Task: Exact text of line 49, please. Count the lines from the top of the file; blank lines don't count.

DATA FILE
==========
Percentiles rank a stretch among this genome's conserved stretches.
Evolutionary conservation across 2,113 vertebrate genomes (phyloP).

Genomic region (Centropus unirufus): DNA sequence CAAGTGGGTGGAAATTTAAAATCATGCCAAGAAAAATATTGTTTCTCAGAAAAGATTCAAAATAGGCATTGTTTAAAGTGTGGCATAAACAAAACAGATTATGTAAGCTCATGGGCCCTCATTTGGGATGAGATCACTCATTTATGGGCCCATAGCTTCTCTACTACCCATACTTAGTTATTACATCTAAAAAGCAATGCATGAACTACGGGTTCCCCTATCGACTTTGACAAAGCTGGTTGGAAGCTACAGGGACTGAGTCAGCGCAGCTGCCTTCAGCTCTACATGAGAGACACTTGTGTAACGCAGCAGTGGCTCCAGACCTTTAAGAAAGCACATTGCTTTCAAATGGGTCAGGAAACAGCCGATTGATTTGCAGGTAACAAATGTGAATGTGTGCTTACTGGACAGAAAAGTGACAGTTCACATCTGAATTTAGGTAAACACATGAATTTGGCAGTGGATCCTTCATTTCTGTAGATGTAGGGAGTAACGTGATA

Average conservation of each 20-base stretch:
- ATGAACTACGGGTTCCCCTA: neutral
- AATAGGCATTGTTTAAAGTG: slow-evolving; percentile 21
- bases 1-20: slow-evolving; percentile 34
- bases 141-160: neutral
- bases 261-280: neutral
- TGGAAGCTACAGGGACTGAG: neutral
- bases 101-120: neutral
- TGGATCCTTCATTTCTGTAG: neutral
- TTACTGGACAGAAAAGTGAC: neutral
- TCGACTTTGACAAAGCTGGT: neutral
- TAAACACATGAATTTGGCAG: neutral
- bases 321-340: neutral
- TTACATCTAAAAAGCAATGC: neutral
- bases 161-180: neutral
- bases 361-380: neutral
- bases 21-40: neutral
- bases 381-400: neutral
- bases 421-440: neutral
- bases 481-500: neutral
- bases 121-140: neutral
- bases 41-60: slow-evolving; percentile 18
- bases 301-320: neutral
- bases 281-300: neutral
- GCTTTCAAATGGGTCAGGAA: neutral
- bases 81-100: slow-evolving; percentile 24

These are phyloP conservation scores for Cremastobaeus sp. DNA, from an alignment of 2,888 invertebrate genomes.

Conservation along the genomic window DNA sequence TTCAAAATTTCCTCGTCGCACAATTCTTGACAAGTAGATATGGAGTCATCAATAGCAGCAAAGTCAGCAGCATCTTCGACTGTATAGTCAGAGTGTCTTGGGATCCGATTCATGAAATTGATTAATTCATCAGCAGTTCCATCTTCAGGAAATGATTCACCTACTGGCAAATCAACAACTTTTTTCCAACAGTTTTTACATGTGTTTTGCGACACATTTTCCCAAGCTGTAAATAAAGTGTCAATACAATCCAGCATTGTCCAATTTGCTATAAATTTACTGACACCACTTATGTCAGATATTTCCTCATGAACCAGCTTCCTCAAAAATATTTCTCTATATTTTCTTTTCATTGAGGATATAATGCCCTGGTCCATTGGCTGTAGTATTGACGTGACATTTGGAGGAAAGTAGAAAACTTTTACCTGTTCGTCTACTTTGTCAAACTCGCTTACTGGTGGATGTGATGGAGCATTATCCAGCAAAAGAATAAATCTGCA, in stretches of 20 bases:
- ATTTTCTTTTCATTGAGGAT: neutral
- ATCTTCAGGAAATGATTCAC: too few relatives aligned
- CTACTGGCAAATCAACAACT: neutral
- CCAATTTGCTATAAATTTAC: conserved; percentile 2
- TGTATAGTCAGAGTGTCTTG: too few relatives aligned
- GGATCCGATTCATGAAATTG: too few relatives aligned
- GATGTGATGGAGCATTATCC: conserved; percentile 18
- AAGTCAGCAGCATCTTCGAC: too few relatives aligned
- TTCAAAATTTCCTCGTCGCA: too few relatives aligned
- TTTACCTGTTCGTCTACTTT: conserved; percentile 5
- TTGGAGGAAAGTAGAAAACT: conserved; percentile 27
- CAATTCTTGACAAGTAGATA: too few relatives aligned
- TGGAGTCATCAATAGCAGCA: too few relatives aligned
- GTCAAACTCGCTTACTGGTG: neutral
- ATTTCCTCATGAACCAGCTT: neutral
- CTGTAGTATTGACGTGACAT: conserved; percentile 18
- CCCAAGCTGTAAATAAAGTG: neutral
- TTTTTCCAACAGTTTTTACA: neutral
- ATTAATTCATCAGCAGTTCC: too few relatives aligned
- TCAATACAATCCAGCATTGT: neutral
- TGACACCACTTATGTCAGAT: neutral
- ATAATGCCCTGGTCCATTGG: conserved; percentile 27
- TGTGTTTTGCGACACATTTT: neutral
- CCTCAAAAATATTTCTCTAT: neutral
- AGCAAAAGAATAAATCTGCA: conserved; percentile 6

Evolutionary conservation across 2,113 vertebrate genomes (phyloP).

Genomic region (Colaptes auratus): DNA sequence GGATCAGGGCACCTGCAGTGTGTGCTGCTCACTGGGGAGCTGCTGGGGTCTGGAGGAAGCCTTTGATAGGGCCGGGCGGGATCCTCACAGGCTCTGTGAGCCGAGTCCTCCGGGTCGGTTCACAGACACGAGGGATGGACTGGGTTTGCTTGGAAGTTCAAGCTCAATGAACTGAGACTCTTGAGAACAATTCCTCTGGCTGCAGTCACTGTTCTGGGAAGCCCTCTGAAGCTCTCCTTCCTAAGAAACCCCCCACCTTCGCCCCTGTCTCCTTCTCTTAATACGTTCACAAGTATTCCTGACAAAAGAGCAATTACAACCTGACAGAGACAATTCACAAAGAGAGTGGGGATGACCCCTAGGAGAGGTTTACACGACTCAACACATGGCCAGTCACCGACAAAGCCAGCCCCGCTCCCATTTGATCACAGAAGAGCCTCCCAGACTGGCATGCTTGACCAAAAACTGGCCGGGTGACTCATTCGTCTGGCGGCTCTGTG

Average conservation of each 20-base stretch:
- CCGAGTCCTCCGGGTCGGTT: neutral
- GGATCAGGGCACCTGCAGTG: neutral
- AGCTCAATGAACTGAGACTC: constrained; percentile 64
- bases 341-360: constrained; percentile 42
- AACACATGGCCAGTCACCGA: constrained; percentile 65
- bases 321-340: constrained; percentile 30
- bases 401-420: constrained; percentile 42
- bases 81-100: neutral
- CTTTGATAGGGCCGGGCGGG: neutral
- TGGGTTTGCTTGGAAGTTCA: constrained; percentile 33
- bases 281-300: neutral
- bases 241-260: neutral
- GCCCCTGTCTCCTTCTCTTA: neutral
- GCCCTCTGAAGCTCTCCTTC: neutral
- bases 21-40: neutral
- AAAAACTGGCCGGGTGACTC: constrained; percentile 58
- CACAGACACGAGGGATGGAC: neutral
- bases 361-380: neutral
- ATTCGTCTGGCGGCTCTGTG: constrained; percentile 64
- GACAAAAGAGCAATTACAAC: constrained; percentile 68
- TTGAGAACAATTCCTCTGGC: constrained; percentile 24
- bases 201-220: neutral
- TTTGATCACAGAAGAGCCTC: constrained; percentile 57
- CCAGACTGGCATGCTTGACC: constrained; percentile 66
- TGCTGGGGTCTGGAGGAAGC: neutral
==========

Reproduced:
- TTTTTCCAACAGTTTTTACA: neutral